Going Off Grid In The Suburbs

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suburbia-1In a lot of prepper circles, it’s widely discussed how the best way to survive is in a cabin on 20 acres. Unfortunately, that’s not always feasible for most of us. Not to worry, even in the suburbs, there are some simple ways to go off grid. We put together a short list of things you can do without having to move to the country.

 

Lifestraw Water Filter

The Benefits Of Living In The Suburbs

Living in suburbia is a benefit to a lot of us. It allows us to be close to work, close to our families, etc. A lot of us also don’t know how we’d handle being out in the middle of no where. We enjoy having neighbors, we enjoy a lot of financial benefits, or just being close to everything.

Even in a SHTF situation, living in the suburbs gives us a lot of opportunity that isn’t available out in the country. A lot of folks we talk to prep as a community. With a strong neighborhood, you stand a much better chance. There is some truth to strength in numbers when you all pool your resources and skills for the greater good. In a long term SHTF scenario, foraging the surrounding are is a good way to supplement your stockpile or replace broken tools.

Surviving in the suburbs is ideal if you’re able to get off grid. Even if the world goes on chugging, suburban homesteading has it’s advantages. Cheaper (if any) electric bill, sustainable gardens cut back the grocery bill and keep your family eating healthy. Home security lets you and your family sleep better at night. Not to mention, going off grid is great for the environment no matter where you are.

 

Gardening and Canning

garden-1Sustainable gardening doesn’t always require a 10 acre ranch to yield enough food for you and your family. When done right, a few dozen square feet can produce enough food for a family of four. Couple it with some fruit baring trees and a window mounted spice garden and you can be a regular apocalyptic chef to the kings.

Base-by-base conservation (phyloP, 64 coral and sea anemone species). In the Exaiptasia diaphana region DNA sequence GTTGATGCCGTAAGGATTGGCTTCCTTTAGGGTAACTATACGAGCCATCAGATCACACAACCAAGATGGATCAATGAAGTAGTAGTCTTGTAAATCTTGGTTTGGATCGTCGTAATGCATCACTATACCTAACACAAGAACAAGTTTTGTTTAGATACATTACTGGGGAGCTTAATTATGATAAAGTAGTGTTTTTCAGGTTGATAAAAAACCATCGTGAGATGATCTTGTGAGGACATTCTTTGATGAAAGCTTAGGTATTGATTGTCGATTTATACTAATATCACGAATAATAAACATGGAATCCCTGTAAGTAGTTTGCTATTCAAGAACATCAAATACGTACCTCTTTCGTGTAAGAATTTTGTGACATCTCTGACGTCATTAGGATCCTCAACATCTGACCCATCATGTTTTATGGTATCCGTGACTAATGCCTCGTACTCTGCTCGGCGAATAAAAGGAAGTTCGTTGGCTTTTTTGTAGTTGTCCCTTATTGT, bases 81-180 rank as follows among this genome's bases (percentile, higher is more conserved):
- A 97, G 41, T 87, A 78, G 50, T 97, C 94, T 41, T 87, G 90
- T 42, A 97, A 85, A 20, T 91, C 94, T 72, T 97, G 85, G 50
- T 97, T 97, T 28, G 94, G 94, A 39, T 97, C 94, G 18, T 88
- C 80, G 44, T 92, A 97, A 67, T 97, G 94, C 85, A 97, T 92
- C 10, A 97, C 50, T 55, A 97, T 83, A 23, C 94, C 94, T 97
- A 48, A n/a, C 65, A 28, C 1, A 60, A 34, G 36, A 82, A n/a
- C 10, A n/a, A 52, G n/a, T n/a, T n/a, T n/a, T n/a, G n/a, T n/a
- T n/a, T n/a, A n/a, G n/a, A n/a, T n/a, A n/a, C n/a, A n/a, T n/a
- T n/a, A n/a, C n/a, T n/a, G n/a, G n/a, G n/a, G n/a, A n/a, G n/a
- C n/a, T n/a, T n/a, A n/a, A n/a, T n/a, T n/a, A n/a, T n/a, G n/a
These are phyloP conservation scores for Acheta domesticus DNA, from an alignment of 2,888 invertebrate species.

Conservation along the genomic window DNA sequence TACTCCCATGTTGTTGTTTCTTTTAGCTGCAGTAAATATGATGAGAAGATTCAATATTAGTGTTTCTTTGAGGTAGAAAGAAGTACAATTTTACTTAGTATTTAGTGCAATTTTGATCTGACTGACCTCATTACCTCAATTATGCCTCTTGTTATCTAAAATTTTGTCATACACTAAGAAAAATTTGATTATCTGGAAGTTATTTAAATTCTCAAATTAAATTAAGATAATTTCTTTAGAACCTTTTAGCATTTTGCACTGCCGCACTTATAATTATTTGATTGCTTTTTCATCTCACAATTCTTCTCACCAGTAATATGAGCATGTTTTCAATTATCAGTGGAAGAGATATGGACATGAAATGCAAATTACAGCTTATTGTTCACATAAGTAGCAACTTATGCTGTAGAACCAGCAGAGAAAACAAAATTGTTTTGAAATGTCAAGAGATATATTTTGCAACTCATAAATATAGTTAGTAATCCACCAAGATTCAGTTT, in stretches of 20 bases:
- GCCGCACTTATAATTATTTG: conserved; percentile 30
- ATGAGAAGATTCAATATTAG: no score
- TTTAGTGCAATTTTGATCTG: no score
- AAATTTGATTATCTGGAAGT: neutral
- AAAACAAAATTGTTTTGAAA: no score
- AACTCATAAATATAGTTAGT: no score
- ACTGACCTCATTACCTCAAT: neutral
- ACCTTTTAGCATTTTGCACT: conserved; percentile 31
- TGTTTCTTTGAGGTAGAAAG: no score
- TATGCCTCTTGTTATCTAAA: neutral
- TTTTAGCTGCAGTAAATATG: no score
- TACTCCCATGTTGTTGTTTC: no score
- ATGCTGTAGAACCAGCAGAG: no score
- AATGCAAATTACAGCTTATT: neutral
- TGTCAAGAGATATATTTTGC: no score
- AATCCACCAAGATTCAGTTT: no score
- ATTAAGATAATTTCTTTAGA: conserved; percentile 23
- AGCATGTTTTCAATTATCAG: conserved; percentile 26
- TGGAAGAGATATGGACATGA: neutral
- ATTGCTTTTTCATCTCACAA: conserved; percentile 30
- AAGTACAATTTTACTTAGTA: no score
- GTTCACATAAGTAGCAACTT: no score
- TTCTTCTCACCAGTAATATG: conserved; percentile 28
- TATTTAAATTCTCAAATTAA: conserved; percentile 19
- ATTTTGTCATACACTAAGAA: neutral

Permaculture is a big hit for suburban preppers, what you grow and how you grow it is largely dependent on where you live. There are some great guides online such as this one that make it easy and affordable. Permaculture is generally low maintenance and doesn’t take up a whole lot of space, which in suburbia is a must.

For more information, we also have our own guide on survival farming: Survival Farming: The Best Crops For When SHTF

Canning is another great idea for staying off-grid year round. Stocking up on canned fruits and vegetables will help save money on groceries each week and is a healthy alternative to store-bought foods. A recurring theme here is saving money. Financial independence is an important step to suburban prepping but more on that later.

Off-Grid Energy And Heating

solarGoing off grid wouldn’t be complete without telling the utility company where to shove their bill. It’s cost effective where in it practically pays for it self. In most cases, the electric companies even subsidize it by buying your unused power. An added benefit is you get to save the environment while doing it!

Solar is the best choice for taking your energy needs off grid. It’s viable in just about every state as a cheaper alternative, even if the upfront costs can get steep, and it’s reliable. Solar energy can provide more than enough energy to keep your home running indefinitely.  You can also cover your heating with a solar water heater. These devices are considerably cheaper than a full solar array. It also takes a big chunk out of your electric bill if you’re using an electric water heater. Not only that, but provides independence from the gas company for those of us with gas and oil heaters.

In addition to solar, wind energy may also be a viable alternative to solar. Geo-thermal is also a fast growing power source for many though it’s still young. However you do it, taking your energy needs off grid in the suburbs is a smart decision no matter how you slice it.

Brandon is a survivalist from the U.S.’s North-east. He’s been an active camper and survival enthusiast since a young age and began TheSurvivalist.net with the hopes of sharing knowledge and bringing preppers together.

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